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Joe Morrell describes disbelief in Wales camp at Christian Eriksen incident

By June 13, 2021No Comments

Joe Morrell has spoken of the disbelief in an “emotional” Wales camp after Denmark midfielder Christian Eriksen collapsed and was treated on the pitch before being taken to hospital.

Denmark’s team doctor Morten Boesen confirmed that Eriksen suffered a cardiac arrest during their Euro 2020 game against Finland on Saturday and that “he was gone” prior to being resuscitated.

The Wales players had returned to their Baku hotel following the 1-1 draw with Switzerland when they discovered what happened in Copenhagen.

Joe Morrell describes disbelief in Wales camp at Christian Eriksen incident PLZ Soccer
Christian Eriksen is taken away on a stretcher after collapsing during Denmark’s Euro 2020 game against Finland (Friedemann Vogel/AP)

“It was horrible to hear,” Morrell said. “I got drugs tested after the game, so I was on the way back with a couple of admin staff and the doctor and I heard about it in the car.

“I came back to the hotel a bit later than the lads and the canteen was just silent.

“It was difficult to comprehend and something that puts it all into perspective, someone who is fit and healthy and that happens to them.

“You come in after a game and you’re thinking about the mistakes you’ve made and the things haven’t gone so well. Then you see something like that. It was quite emotional.”

Wales defender Ben Davies, who lived in Denmark for a couple of years in his youth as his father worked in the country, is a good friend of the 29-year-old Eriksen.

The pair spent five-and-a-half seasons together at Tottenham before Eriksen joined Inter Milan in January 2020.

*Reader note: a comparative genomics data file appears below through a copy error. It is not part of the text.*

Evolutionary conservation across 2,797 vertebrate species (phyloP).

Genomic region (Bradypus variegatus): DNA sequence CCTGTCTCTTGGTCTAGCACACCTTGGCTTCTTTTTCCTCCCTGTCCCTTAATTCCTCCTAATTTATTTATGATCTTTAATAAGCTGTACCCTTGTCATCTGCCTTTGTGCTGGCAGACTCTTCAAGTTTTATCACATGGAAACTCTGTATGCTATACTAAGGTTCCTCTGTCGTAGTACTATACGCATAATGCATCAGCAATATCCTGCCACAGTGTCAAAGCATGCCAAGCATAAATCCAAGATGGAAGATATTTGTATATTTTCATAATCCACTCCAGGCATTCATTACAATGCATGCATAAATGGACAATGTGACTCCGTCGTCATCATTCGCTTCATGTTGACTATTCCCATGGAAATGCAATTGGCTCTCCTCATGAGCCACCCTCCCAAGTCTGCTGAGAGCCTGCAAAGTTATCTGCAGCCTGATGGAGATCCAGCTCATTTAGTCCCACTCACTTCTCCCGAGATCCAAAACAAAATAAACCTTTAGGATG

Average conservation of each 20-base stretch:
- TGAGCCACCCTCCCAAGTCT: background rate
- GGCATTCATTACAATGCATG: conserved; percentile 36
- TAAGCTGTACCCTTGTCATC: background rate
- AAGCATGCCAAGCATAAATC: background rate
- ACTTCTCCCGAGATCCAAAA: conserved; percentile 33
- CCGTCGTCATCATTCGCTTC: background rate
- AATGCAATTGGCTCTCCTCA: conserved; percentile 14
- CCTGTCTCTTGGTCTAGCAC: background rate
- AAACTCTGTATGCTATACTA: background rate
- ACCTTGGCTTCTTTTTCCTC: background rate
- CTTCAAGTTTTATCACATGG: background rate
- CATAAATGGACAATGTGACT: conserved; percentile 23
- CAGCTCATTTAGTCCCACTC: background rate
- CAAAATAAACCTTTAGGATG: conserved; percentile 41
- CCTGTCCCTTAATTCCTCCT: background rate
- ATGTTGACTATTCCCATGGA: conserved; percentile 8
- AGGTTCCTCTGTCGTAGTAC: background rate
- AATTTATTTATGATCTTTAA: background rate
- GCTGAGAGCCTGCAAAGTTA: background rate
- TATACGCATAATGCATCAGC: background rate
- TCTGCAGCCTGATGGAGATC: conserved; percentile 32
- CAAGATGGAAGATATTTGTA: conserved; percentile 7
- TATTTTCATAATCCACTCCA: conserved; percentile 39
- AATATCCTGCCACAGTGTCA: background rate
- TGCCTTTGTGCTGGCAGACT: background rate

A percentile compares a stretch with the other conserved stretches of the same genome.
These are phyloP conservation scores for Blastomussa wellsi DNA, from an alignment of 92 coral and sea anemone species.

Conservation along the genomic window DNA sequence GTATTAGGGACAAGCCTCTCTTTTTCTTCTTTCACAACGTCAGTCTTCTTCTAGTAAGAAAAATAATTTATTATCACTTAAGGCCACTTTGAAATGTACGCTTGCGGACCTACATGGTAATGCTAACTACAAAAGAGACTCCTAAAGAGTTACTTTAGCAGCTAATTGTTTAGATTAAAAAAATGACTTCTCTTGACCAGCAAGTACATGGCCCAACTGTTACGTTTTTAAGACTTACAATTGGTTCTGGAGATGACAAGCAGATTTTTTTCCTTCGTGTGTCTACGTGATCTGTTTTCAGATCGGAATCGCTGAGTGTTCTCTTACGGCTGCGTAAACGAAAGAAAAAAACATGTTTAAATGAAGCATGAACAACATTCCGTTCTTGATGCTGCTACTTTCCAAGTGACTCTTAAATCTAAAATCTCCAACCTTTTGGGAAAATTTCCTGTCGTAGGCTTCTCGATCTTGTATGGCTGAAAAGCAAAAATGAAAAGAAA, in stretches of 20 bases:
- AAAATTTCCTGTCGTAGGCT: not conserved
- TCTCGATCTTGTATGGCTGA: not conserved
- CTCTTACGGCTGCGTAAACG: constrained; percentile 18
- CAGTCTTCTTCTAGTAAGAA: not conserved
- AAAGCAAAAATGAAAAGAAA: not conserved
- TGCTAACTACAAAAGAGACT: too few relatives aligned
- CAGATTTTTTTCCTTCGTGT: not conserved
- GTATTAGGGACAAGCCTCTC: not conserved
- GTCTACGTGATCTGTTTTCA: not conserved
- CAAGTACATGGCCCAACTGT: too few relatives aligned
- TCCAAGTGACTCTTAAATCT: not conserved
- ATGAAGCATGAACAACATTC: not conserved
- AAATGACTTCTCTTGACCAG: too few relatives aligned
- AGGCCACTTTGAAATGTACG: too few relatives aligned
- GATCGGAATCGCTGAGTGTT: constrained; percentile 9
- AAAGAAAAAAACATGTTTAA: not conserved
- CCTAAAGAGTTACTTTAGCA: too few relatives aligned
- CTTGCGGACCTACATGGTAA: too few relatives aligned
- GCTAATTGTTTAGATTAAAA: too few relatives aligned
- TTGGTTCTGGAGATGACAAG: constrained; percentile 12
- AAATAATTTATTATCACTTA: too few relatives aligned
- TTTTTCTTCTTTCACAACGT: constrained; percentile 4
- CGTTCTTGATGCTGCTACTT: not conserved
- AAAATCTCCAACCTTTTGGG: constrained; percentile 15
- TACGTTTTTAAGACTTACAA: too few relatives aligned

“At the time it was difficult for Ben,” Morrell said. “When the news broke he was pretty upset, which is understandable.

“Someone so close, it must have felt really weird for him knowing his family as well.

Joe Morrell describes disbelief in Wales camp at Christian Eriksen incident PLZ Soccer
Wales defender Ben Davies (left) and Denmark midfielder Christian Eriksen (right) spent more than five seasons together at Tottenham (Adam Davy/PA)

“Even the lads who have never played against him (Eriksen), you share that common bond in that we love what we do and we share that passion for football.

“There was probably a spell of half an hour to 45 minutes which was really difficult for everyone.

“There was a lot of conversation about because you don’t know what’s going on

“It does hit home that there’s more important things than football. As the speculation died down and there was more positive news, you could feel the relief from the camp.

“All the players’ thoughts are with him and hopefully he can have a good recovery.”

Morrell had earlier played a key role in Wales’ second-half equaliser against Switzerland as it was the Luton midfielder’s cross that was headed home by Kieffer Moore.

Wales’ next game is against Turkey in Baku on Wednesday and could come to define the Dragons’ tournament, with their final Group A fixture against section favourites Italy in Rome.

Turkey lost their opening game 3-0 to Italy but can count on the majority of the support inside Baku’s Olympic Stadium, where a 30,000-plus crowd is expected.

“It’s been well-documented that there’s going to be a lot of Turkey fans at the stadium,” said Morrell, who admitted the Wales squad had spotted several Turkish flags during a Baku walkabout on Sunday.

“But it could be an advantage for us and, hopefully, we can feed off the negative energy of the Turkey fans as opposed to the positive one.

“We’re used to that happening as professional footballers. It might be like an away game for us, but we have to thrive on that pressure of being an away team.

“We want to play on the front foot and quieten the crowd – and the best way to do that is to score a goal.

“The aim is to get the first goal, that’s important in international football and with the record that we’ve got when we go in front.”

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